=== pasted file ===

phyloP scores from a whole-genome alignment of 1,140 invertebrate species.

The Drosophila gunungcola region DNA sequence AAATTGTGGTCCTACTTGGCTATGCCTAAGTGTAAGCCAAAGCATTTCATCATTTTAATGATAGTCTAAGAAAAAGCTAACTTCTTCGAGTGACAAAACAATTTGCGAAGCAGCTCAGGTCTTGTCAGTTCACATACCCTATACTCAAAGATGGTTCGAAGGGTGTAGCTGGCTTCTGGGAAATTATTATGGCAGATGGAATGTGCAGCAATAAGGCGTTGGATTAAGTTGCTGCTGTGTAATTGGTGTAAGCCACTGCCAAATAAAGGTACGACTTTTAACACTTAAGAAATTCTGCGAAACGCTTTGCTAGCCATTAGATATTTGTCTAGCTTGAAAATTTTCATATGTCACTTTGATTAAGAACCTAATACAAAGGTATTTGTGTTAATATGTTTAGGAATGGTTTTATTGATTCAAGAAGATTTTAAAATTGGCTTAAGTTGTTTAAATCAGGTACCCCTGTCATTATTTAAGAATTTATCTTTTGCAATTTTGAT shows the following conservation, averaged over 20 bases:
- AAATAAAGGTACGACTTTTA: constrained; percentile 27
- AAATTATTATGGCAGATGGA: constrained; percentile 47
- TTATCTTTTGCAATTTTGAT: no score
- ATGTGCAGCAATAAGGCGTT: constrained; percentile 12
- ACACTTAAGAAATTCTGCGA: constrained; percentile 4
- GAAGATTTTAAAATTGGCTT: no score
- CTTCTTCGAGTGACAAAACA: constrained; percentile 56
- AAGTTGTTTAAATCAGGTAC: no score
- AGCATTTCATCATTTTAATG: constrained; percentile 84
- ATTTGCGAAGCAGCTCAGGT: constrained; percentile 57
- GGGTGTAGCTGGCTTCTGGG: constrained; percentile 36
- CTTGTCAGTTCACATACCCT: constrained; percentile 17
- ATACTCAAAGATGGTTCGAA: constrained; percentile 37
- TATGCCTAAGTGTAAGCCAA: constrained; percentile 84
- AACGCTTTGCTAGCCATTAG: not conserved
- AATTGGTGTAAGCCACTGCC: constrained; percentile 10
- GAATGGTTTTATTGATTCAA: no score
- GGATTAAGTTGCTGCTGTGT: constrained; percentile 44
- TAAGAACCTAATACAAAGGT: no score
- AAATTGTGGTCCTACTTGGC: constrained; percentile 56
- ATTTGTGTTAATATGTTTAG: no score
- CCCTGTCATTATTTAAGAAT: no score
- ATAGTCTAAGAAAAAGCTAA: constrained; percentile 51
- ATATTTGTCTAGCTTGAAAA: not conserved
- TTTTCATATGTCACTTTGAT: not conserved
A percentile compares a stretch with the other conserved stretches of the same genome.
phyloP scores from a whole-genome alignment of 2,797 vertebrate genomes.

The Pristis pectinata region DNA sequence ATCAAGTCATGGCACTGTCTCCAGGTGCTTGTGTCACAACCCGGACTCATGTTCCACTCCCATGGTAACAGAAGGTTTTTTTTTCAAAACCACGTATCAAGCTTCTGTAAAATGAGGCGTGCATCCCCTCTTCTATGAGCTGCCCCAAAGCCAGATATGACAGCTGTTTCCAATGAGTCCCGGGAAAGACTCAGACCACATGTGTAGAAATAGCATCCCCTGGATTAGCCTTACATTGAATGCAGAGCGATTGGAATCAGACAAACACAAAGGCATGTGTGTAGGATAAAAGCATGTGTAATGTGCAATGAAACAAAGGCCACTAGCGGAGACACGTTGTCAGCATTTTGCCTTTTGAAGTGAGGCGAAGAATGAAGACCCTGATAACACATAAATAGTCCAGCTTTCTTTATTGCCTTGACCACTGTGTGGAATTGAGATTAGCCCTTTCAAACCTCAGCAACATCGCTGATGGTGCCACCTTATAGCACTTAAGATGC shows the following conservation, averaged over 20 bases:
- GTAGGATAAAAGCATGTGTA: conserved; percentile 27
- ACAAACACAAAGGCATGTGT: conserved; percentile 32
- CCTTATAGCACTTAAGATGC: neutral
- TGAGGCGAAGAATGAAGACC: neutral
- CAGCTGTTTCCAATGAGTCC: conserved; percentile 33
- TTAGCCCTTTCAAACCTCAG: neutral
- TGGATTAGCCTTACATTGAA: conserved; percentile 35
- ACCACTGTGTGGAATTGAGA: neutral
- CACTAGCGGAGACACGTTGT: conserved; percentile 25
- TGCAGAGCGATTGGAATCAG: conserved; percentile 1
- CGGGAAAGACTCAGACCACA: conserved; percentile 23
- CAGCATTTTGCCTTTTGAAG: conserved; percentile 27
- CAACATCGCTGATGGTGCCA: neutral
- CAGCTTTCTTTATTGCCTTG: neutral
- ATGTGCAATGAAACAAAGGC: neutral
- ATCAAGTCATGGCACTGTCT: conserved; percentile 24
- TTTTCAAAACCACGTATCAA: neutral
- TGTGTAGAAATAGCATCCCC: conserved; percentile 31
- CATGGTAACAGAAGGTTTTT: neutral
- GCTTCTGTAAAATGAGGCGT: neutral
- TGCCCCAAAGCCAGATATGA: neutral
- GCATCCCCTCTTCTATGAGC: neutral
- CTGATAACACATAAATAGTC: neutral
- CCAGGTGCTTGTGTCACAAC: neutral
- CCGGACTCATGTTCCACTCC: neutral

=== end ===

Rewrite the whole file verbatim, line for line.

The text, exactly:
phyloP scores from a whole-genome alignment of 1,140 invertebrate species.

The Drosophila gunungcola region DNA sequence AAATTGTGGTCCTACTTGGCTATGCCTAAGTGTAAGCCAAAGCATTTCATCATTTTAATGATAGTCTAAGAAAAAGCTAACTTCTTCGAGTGACAAAACAATTTGCGAAGCAGCTCAGGTCTTGTCAGTTCACATACCCTATACTCAAAGATGGTTCGAAGGGTGTAGCTGGCTTCTGGGAAATTATTATGGCAGATGGAATGTGCAGCAATAAGGCGTTGGATTAAGTTGCTGCTGTGTAATTGGTGTAAGCCACTGCCAAATAAAGGTACGACTTTTAACACTTAAGAAATTCTGCGAAACGCTTTGCTAGCCATTAGATATTTGTCTAGCTTGAAAATTTTCATATGTCACTTTGATTAAGAACCTAATACAAAGGTATTTGTGTTAATATGTTTAGGAATGGTTTTATTGATTCAAGAAGATTTTAAAATTGGCTTAAGTTGTTTAAATCAGGTACCCCTGTCATTATTTAAGAATTTATCTTTTGCAATTTTGAT shows the following conservation, averaged over 20 bases:
- AAATAAAGGTACGACTTTTA: constrained; percentile 27
- AAATTATTATGGCAGATGGA: constrained; percentile 47
- TTATCTTTTGCAATTTTGAT: no score
- ATGTGCAGCAATAAGGCGTT: constrained; percentile 12
- ACACTTAAGAAATTCTGCGA: constrained; percentile 4
- GAAGATTTTAAAATTGGCTT: no score
- CTTCTTCGAGTGACAAAACA: constrained; percentile 56
- AAGTTGTTTAAATCAGGTAC: no score
- AGCATTTCATCATTTTAATG: constrained; percentile 84
- ATTTGCGAAGCAGCTCAGGT: constrained; percentile 57
- GGGTGTAGCTGGCTTCTGGG: constrained; percentile 36
- CTTGTCAGTTCACATACCCT: constrained; percentile 17
- ATACTCAAAGATGGTTCGAA: constrained; percentile 37
- TATGCCTAAGTGTAAGCCAA: constrained; percentile 84
- AACGCTTTGCTAGCCATTAG: not conserved
- AATTGGTGTAAGCCACTGCC: constrained; percentile 10
- GAATGGTTTTATTGATTCAA: no score
- GGATTAAGTTGCTGCTGTGT: constrained; percentile 44
- TAAGAACCTAATACAAAGGT: no score
- AAATTGTGGTCCTACTTGGC: constrained; percentile 56
- ATTTGTGTTAATATGTTTAG: no score
- CCCTGTCATTATTTAAGAAT: no score
- ATAGTCTAAGAAAAAGCTAA: constrained; percentile 51
- ATATTTGTCTAGCTTGAAAA: not conserved
- TTTTCATATGTCACTTTGAT: not conserved
A percentile compares a stretch with the other conserved stretches of the same genome.
phyloP scores from a whole-genome alignment of 2,797 vertebrate genomes.

The Pristis pectinata region DNA sequence ATCAAGTCATGGCACTGTCTCCAGGTGCTTGTGTCACAACCCGGACTCATGTTCCACTCCCATGGTAACAGAAGGTTTTTTTTTCAAAACCACGTATCAAGCTTCTGTAAAATGAGGCGTGCATCCCCTCTTCTATGAGCTGCCCCAAAGCCAGATATGACAGCTGTTTCCAATGAGTCCCGGGAAAGACTCAGACCACATGTGTAGAAATAGCATCCCCTGGATTAGCCTTACATTGAATGCAGAGCGATTGGAATCAGACAAACACAAAGGCATGTGTGTAGGATAAAAGCATGTGTAATGTGCAATGAAACAAAGGCCACTAGCGGAGACACGTTGTCAGCATTTTGCCTTTTGAAGTGAGGCGAAGAATGAAGACCCTGATAACACATAAATAGTCCAGCTTTCTTTATTGCCTTGACCACTGTGTGGAATTGAGATTAGCCCTTTCAAACCTCAGCAACATCGCTGATGGTGCCACCTTATAGCACTTAAGATGC shows the following conservation, averaged over 20 bases:
- GTAGGATAAAAGCATGTGTA: conserved; percentile 27
- ACAAACACAAAGGCATGTGT: conserved; percentile 32
- CCTTATAGCACTTAAGATGC: neutral
- TGAGGCGAAGAATGAAGACC: neutral
- CAGCTGTTTCCAATGAGTCC: conserved; percentile 33
- TTAGCCCTTTCAAACCTCAG: neutral
- TGGATTAGCCTTACATTGAA: conserved; percentile 35
- ACCACTGTGTGGAATTGAGA: neutral
- CACTAGCGGAGACACGTTGT: conserved; percentile 25
- TGCAGAGCGATTGGAATCAG: conserved; percentile 1
- CGGGAAAGACTCAGACCACA: conserved; percentile 23
- CAGCATTTTGCCTTTTGAAG: conserved; percentile 27
- CAACATCGCTGATGGTGCCA: neutral
- CAGCTTTCTTTATTGCCTTG: neutral
- ATGTGCAATGAAACAAAGGC: neutral
- ATCAAGTCATGGCACTGTCT: conserved; percentile 24
- TTTTCAAAACCACGTATCAA: neutral
- TGTGTAGAAATAGCATCCCC: conserved; percentile 31
- CATGGTAACAGAAGGTTTTT: neutral
- GCTTCTGTAAAATGAGGCGT: neutral
- TGCCCCAAAGCCAGATATGA: neutral
- GCATCCCCTCTTCTATGAGC: neutral
- CTGATAACACATAAATAGTC: neutral
- CCAGGTGCTTGTGTCACAAC: neutral
- CCGGACTCATGTTCCACTCC: neutral